Using Lua with C++. Using Lua scripts with C++ classes.

Read the first part about LuaBridge here to see how to install it and use it for basic things.

You can find the complete source code of this article here

This part will show you how to register C++ classes in Lua, call member functions and how to apply scripts to something practical like putting object behaviour code in scripts.
I’m a game developer, so I’ve used examples related to gamedev but you can use Lua almost everywhere, so take a look even if you’re not interested in gamedev.
The code used in this article is as simple as possible while also remaining a complete example which you can run and compile.
I leave out the details which are irrelevant to focus on the main topic: scripts.

The first approach

Suppose you want to make NPCs which react differently to the player interacting with them.
First of all, we have a Guard which just says “Hello” and a witch, who heals the player if his health is low.

Let’s go with a naive implementation.

Here’s the Player class:

// Player.h
#pragma once

#include <string>

class Player {
public:
    Player();

    int getHp() const { return hp; }
    void setHp(int hp);

    int getMaxHp() const { return maxHp; }
    void setMaxHp(int maxHp) { this->maxHp = maxHp; }
private:
    int hp;
    int maxHp;
};

// Player.cpp
#include "Player.h"
#include <iostream>

Player::Player() {
    maxHp = 10;
    hp = maxHp;
}

void Player::setHp(int hp) {
    this->hp = hp;
    std::cout << "> Player: " << hp << " HP" << std::endl;
}

Character base class:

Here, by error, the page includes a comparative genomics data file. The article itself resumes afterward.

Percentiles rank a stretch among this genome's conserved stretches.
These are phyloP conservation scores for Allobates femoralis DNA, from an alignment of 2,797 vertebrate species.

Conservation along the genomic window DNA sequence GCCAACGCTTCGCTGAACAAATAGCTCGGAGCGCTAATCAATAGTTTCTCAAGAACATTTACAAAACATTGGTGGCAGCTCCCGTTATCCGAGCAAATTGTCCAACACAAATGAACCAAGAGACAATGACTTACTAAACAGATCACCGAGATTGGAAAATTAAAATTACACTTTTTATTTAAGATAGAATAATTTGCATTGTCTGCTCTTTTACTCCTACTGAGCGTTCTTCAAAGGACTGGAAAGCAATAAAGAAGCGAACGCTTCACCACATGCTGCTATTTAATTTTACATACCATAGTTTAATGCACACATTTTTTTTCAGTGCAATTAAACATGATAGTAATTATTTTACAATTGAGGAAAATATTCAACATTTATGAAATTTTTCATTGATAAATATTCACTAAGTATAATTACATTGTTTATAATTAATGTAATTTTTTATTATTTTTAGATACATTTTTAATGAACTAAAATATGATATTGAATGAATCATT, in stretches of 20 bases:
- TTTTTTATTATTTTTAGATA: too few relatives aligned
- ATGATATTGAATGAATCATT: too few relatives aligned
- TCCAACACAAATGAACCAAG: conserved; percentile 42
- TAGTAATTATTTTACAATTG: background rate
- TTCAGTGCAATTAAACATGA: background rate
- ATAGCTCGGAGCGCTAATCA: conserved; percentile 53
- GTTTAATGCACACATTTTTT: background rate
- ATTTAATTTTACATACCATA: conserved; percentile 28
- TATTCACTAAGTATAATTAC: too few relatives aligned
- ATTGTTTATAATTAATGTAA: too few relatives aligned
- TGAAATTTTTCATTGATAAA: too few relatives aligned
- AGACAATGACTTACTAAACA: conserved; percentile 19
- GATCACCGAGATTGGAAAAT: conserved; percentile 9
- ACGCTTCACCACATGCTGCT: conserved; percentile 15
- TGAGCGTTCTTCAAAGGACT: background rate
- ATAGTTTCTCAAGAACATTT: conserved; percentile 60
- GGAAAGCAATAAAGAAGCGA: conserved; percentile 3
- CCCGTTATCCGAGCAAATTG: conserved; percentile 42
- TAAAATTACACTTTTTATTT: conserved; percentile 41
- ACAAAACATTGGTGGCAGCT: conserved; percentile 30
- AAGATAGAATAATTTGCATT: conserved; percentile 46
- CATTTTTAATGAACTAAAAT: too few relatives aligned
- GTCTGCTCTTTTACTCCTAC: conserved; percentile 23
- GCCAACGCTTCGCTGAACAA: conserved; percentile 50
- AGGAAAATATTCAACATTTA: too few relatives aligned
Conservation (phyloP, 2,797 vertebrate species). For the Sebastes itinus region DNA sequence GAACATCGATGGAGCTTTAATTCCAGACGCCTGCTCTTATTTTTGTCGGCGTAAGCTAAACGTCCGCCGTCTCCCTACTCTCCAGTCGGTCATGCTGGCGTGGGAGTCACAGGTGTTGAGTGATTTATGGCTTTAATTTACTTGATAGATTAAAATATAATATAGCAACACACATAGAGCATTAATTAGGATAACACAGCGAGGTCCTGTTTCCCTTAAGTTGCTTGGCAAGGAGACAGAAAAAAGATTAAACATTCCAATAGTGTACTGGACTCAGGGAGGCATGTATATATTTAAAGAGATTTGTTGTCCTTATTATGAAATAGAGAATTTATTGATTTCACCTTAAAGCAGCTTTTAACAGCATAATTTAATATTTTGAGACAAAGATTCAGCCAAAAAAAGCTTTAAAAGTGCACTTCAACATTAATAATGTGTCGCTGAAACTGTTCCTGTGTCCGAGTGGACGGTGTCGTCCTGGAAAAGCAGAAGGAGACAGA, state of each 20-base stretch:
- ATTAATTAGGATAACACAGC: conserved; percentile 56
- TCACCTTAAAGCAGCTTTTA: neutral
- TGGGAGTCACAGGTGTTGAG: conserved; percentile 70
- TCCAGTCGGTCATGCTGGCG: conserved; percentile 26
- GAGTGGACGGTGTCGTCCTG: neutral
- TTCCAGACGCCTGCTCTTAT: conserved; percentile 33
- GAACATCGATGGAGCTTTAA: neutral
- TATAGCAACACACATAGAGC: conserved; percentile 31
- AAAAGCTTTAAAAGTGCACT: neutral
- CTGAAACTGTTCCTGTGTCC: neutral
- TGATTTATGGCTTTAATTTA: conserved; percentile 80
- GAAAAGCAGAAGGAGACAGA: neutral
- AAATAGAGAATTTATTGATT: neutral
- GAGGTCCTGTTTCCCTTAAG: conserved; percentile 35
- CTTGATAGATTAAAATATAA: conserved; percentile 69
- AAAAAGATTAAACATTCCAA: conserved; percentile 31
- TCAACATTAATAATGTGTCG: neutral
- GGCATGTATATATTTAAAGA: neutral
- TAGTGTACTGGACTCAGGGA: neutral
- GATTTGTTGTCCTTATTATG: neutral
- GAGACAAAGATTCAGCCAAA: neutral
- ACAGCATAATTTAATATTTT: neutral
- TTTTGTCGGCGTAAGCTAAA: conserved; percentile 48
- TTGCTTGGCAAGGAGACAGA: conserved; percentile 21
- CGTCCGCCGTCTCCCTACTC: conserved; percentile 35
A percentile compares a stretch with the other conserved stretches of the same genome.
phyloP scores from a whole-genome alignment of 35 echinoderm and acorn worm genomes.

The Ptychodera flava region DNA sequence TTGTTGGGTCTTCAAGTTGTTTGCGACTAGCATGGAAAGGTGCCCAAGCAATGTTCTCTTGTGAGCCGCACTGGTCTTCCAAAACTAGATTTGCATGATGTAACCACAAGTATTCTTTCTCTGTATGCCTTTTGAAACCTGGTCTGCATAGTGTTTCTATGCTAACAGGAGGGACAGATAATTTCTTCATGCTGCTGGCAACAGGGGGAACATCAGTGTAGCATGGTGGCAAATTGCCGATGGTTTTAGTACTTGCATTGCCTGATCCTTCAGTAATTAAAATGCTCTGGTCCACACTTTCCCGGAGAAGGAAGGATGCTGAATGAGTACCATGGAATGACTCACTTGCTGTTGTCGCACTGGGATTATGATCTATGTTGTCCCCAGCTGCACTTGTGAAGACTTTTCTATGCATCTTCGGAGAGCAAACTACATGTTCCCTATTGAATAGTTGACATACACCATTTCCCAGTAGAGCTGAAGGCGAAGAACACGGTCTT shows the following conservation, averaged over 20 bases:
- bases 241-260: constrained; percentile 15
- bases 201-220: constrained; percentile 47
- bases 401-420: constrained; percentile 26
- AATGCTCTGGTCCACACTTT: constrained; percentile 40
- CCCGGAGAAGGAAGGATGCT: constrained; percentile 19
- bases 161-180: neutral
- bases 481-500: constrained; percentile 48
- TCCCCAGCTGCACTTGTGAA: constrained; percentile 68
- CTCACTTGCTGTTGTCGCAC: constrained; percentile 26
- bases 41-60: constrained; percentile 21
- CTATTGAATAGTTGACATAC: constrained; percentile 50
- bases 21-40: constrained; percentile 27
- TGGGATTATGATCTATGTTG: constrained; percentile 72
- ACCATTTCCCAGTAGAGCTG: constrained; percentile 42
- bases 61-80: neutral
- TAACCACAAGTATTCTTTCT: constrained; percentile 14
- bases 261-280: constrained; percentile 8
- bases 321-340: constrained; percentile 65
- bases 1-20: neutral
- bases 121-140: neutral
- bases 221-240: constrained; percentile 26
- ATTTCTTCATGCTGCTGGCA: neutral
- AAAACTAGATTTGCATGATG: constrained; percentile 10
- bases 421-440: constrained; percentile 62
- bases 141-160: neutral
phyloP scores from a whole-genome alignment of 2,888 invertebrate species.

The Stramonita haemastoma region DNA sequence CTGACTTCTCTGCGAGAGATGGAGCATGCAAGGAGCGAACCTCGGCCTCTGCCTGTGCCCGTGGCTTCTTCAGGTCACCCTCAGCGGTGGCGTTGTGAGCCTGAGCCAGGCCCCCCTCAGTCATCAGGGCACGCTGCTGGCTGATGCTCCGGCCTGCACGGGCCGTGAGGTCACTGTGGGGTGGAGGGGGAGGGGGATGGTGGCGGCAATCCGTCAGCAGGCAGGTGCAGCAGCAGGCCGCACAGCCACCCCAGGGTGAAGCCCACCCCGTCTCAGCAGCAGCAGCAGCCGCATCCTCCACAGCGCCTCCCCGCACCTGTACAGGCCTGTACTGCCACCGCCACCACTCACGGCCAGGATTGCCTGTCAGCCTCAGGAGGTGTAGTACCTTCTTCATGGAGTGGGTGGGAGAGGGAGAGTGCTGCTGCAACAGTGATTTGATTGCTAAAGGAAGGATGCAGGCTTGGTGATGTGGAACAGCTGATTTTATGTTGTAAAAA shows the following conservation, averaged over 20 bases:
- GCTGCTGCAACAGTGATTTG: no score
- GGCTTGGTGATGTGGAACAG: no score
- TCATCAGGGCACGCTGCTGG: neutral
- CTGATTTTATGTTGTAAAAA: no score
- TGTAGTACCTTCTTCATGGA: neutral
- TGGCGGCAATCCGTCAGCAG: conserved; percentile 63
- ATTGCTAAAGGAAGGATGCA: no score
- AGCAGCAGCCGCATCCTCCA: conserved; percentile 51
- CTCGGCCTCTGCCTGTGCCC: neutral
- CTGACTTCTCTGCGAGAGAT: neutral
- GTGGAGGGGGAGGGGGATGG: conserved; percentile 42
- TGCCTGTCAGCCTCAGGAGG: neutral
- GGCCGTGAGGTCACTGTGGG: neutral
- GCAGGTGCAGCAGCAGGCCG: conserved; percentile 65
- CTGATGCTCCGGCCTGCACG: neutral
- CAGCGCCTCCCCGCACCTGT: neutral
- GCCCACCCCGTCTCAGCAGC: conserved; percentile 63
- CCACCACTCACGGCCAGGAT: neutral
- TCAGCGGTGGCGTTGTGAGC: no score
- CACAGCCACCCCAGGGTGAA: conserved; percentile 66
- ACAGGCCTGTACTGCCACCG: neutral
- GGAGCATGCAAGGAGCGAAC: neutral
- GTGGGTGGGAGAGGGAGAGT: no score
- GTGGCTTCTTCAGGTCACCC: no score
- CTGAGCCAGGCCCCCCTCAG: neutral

// Character.h
#pragma once

#include <string>
#include "Player.h"

class Character {
public:
    Character() {};
    virtual ~Character() {};
    virtual void interact(Player* player) = 0;

    std::string getName() const { return name; }
    void setName(const std::string& name) { this->name = name; }
protected:
    std::string name;
};

interact if a function which gets called each time player interacts with characters, for example, talks with them.

Let’s derive Guard and Witch classes from the Character class.

Guard class:

// Guard.h
#include "Character.h"

class Guard : public Character {
public:
    Guard() {};
    ~Guard() {};
    void interact(Player* player);
private:
};

// Guard.cpp
#include "Guard.h"
#include <iostream>

void Guard::interact(Player* player) {
    std::cout << name << ": Hello! Be safe!" << std::endl;
}

Witch class:

// Witch.h
#pragma once
#include "Character.h"

class Witch : public Character {
public:
    Witch() {};
    ~Witch() {};
    void interact(Player* player);
private:
};

// Witch.cpp
#include "Witch.h"
#include <iostream>

void Witch::interact(Player* player) {
    if (player->getHp() == player->getMaxHp()) {
        std::cout << name << ": Hi! Come back when you're wounded." << std::endl;
    } else {
        std::cout << name << ": Hi! Let me heal you." << std::endl;
        player->setHp(player->getMaxHp());
    }
}

And now we can use all these classes:

// main.cpp
#include <iostream> 

#include "Guard.h"
#include "Player.h"
#include "Witch.h"

int main() {
    Player player;
    Witch witch;
    witch.setName("Lucia");
    Guard guard;
    guard.setName("Sam");

    std::cout << "|Player walks around the town and talks with some npcs" << std::endl;
    witch.interact(&player);
    guard.interact(&player);

    std::cout << "|Player goes on a great adventure!" << std::endl;
    std::cout << "|but gets beaten up by some foes..." << std::endl;
    player.setHp(player.getHp() - 5);
    std::cout << "|Back to the town... Let's talk to the witch" << std::endl;
    witch.interact(&player);
}

You can find the code here.